I left a message with the Tennessee Speaker of the House urging him not to go down this path. So, I want people to remember what is happening.


    Liked by 2 people

    • PS – Apparently, after ousting one of the Democrats, the push back on the Tennessee Republican led legislature’s brazen act caused them to not vote out the second. This ouster of the first Democrat goes down as an extremely unwise move. The state of Tennessee deserves better than this kind of BS. Keith

      Liked by 1 person

    • Me too, Keith! In fact, I am infuriated! First, they should not be removed from their seats because they participated in that protest! Good grief … are they not allowed to have an opinion that we need stronger gun laws in this country??? But second, as if the first outrage wasn’t bad enough, the two BLACK legislators were removed from their seats, but not the white woman who also participated in the protest! Tennessee is going to be a hotbed by this afternoon, I’m betting! I’m so angry over all of this that I was unable to write about it tonight for my a.m. post, but am hoping to by this afternoon. Good for you on leaving a message for the Tennessee Speaker … perhaps I shall too!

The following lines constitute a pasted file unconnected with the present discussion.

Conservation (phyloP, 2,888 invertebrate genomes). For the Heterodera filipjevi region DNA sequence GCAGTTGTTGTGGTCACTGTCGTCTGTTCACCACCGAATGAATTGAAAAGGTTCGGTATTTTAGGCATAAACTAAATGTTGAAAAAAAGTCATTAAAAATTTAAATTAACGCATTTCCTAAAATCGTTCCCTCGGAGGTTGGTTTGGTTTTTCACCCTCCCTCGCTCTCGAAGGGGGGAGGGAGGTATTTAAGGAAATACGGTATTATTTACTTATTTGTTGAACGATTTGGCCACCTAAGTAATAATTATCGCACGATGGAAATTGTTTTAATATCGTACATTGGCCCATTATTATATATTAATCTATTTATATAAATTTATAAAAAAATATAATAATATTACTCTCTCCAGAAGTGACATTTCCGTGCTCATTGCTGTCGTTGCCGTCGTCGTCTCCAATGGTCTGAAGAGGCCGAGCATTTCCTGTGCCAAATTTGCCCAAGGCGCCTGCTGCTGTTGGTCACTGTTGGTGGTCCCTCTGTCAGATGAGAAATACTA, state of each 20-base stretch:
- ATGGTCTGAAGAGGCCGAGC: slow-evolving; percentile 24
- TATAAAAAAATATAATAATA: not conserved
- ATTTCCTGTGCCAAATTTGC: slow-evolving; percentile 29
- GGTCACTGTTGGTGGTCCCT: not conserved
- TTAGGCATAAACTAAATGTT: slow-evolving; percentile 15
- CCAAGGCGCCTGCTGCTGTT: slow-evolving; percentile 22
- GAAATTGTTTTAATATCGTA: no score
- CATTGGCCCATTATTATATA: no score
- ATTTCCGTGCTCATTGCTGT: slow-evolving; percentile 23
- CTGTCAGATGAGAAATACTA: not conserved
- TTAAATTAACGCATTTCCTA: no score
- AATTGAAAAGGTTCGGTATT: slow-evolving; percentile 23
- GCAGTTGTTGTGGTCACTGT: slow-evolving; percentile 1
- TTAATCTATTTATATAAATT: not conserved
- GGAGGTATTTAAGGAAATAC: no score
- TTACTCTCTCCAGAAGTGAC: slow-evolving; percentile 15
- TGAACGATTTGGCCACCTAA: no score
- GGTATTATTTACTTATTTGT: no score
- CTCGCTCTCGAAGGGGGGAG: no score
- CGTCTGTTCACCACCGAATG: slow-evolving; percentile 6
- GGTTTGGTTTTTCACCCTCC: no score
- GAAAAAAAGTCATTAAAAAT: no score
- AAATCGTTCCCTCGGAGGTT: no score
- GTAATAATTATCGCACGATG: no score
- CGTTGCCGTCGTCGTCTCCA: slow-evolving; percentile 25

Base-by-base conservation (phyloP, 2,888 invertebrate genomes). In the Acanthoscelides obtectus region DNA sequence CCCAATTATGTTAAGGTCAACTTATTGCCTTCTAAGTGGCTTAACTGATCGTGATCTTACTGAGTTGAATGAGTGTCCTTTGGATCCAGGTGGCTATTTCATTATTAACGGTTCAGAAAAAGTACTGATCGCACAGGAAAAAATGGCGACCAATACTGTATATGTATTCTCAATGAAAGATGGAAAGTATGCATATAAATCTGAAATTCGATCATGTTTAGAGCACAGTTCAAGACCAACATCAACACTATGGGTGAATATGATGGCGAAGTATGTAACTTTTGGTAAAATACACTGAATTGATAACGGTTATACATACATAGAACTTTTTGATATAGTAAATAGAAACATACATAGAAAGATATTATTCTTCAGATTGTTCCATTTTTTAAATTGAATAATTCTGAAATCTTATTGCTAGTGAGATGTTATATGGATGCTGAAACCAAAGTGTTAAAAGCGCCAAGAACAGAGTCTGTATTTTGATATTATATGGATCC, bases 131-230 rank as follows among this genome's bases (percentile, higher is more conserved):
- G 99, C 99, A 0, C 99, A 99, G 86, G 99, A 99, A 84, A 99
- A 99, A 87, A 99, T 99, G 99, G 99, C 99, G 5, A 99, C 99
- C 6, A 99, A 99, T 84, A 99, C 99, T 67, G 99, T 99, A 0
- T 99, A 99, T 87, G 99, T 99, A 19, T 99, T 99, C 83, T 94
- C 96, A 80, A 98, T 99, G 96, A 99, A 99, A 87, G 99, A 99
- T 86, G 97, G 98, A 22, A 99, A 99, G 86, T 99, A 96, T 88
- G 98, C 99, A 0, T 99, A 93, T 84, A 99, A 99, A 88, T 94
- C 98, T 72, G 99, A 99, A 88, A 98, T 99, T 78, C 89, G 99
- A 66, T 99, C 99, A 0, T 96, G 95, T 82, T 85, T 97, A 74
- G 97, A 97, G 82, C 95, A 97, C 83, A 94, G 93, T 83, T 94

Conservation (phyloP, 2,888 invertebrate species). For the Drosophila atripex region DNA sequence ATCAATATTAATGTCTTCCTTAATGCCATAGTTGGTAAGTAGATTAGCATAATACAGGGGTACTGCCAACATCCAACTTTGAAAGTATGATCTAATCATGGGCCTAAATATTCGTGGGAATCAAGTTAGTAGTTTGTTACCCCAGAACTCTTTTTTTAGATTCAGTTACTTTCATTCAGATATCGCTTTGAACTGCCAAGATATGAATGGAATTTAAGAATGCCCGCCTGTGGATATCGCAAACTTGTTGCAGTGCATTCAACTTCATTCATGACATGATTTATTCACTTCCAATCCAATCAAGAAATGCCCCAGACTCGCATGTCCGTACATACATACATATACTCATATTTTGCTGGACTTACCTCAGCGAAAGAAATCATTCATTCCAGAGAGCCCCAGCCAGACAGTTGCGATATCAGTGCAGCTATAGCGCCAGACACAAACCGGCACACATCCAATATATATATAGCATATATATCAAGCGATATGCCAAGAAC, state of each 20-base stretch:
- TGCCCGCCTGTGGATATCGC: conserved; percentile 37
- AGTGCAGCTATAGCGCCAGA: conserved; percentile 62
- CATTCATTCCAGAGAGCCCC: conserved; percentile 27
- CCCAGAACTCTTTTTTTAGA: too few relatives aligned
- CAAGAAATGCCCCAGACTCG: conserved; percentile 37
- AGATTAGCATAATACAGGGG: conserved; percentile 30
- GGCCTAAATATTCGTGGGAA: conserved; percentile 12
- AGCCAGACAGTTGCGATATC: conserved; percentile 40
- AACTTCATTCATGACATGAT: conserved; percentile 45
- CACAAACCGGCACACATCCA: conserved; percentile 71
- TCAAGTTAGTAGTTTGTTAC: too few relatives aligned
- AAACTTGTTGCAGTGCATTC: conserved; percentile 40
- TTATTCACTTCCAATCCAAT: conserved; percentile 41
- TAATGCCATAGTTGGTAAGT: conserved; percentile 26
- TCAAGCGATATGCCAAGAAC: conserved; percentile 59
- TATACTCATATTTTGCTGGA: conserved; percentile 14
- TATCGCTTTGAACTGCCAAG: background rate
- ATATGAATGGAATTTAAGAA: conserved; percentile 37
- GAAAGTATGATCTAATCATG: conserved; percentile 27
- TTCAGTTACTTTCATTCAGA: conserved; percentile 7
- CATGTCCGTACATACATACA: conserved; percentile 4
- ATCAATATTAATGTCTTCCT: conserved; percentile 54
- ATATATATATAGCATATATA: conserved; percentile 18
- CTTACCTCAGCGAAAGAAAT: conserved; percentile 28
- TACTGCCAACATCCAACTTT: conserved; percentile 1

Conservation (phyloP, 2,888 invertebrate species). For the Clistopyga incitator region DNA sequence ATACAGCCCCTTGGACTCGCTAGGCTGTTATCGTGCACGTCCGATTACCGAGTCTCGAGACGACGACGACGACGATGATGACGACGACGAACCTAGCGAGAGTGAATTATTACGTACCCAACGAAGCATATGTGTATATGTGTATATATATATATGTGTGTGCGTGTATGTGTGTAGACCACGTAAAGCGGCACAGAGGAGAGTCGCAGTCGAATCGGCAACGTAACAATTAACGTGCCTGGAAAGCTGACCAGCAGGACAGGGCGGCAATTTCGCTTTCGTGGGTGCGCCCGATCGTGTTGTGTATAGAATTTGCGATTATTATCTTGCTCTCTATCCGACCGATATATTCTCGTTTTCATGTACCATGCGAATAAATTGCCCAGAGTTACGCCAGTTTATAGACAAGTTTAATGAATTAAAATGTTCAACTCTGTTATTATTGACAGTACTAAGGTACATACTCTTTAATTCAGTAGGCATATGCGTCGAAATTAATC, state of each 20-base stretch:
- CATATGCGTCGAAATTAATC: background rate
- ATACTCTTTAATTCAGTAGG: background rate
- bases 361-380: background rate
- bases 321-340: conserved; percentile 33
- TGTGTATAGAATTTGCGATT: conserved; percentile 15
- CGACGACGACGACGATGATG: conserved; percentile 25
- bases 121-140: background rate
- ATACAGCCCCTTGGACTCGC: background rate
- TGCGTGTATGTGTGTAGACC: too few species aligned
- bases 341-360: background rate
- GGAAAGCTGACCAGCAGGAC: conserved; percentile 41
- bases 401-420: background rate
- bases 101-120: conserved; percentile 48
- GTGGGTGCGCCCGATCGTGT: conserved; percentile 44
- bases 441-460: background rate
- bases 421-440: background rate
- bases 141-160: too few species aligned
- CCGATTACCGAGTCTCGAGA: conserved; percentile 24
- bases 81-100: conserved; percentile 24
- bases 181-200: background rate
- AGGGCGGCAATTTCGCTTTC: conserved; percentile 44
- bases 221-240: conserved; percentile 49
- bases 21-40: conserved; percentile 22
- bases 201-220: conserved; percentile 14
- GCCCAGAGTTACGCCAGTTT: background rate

• that doesn’t mean that he can’t still present some things worth thinking about? why do you always do this? marginalize the links that I share? it makes me feel that I’m not really a wanted part of the bigger conversation sometimes and maybe that’s just my issue but it still feels marginalizing. at least some other bloggers who we both follow consider my contributions.